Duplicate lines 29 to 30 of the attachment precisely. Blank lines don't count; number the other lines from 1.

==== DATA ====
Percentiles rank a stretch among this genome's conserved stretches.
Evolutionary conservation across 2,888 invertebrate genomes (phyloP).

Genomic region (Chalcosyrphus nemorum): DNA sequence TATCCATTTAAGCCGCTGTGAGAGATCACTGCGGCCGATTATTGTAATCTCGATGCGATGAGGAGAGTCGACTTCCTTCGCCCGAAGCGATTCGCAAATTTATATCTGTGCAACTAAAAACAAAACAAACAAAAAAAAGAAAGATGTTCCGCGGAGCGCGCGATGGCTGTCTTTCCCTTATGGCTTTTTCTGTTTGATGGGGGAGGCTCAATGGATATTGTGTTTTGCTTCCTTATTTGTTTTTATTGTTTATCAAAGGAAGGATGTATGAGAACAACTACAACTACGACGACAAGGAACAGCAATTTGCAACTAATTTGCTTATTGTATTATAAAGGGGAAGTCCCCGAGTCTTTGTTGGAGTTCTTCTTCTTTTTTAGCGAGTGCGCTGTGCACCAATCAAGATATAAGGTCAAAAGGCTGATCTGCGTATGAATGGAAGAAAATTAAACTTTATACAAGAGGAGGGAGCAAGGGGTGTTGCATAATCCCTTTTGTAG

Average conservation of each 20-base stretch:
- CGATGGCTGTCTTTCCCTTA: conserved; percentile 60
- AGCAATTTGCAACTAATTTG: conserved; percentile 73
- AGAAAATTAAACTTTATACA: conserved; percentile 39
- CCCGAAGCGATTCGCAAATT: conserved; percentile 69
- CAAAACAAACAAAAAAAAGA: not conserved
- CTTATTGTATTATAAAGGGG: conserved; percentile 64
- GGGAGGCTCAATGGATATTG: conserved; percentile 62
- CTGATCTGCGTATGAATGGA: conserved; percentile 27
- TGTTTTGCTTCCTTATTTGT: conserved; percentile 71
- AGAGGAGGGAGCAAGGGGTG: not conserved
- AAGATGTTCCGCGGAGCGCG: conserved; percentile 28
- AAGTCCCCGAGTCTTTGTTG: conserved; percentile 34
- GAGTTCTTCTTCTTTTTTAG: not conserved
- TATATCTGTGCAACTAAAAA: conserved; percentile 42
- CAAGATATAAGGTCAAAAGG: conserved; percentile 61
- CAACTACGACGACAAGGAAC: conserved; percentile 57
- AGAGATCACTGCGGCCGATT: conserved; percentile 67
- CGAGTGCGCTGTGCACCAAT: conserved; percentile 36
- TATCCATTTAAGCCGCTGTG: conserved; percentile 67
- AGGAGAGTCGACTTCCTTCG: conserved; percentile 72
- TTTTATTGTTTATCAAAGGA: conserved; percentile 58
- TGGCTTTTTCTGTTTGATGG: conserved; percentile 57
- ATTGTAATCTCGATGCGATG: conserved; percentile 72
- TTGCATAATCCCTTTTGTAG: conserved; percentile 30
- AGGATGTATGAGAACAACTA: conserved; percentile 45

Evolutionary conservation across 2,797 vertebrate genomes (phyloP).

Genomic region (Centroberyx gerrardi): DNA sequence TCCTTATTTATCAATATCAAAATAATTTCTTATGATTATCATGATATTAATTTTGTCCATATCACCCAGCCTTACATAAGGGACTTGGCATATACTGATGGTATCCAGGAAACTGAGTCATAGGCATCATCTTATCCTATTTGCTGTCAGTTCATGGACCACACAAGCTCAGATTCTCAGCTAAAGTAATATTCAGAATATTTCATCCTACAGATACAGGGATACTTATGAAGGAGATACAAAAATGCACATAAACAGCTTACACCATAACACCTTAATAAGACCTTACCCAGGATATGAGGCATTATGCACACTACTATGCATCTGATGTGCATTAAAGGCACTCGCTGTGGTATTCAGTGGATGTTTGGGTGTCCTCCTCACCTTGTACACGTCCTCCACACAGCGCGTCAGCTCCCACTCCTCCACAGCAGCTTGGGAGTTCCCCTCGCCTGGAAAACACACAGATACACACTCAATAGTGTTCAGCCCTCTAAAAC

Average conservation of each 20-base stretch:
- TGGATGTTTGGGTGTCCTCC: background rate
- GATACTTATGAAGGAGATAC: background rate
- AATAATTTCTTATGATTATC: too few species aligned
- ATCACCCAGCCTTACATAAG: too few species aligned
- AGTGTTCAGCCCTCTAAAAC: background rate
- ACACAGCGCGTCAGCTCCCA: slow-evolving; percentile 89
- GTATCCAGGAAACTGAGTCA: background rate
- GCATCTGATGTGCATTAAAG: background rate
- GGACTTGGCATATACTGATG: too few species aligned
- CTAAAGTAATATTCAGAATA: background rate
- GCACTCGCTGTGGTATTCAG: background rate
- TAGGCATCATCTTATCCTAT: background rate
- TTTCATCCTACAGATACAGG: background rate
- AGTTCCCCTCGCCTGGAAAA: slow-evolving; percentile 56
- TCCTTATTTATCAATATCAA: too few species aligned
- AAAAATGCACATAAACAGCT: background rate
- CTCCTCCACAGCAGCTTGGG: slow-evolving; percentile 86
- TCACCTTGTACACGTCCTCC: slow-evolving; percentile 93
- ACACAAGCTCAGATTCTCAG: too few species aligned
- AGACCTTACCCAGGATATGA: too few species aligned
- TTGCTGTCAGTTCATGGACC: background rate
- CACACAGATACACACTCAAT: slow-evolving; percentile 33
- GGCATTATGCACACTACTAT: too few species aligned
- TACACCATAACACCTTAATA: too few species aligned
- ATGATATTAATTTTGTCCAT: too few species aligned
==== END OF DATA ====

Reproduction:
- AGGATGTATGAGAACAACTA: conserved; percentile 45

Evolutionary conservation across 2,797 vertebrate genomes (phyloP).